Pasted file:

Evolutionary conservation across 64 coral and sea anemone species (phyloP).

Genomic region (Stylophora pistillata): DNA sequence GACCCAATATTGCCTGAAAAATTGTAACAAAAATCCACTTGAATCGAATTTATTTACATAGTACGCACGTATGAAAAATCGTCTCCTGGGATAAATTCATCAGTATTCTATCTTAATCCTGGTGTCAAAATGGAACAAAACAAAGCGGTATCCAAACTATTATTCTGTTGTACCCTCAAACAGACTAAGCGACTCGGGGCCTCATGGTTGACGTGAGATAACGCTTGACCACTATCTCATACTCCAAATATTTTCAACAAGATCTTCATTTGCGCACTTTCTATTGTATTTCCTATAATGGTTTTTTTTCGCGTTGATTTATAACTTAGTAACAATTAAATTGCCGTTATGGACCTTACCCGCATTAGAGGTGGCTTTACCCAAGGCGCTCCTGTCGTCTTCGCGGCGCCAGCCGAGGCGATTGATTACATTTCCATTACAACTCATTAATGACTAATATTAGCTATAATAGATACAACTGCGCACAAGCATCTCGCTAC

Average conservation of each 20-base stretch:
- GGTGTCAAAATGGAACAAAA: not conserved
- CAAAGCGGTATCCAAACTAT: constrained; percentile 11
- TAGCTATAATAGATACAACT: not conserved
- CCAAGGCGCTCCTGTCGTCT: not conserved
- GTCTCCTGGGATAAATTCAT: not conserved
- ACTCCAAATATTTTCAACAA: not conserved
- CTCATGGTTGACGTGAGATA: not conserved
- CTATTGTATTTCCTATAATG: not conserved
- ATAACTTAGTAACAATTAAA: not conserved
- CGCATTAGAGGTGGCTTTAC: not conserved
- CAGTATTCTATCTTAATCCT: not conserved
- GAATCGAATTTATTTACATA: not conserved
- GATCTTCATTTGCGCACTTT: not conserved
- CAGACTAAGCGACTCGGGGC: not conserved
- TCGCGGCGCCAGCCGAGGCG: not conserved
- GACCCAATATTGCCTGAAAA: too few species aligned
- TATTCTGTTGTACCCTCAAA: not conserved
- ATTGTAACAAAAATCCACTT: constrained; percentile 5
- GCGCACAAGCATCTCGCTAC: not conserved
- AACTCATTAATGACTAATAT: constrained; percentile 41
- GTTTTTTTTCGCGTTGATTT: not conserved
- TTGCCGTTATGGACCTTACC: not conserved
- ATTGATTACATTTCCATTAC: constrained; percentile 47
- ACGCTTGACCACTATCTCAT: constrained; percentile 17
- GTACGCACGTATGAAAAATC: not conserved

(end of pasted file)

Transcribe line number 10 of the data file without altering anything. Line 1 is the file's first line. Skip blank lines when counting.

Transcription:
- CTCATGGTTGACGTGAGATA: not conserved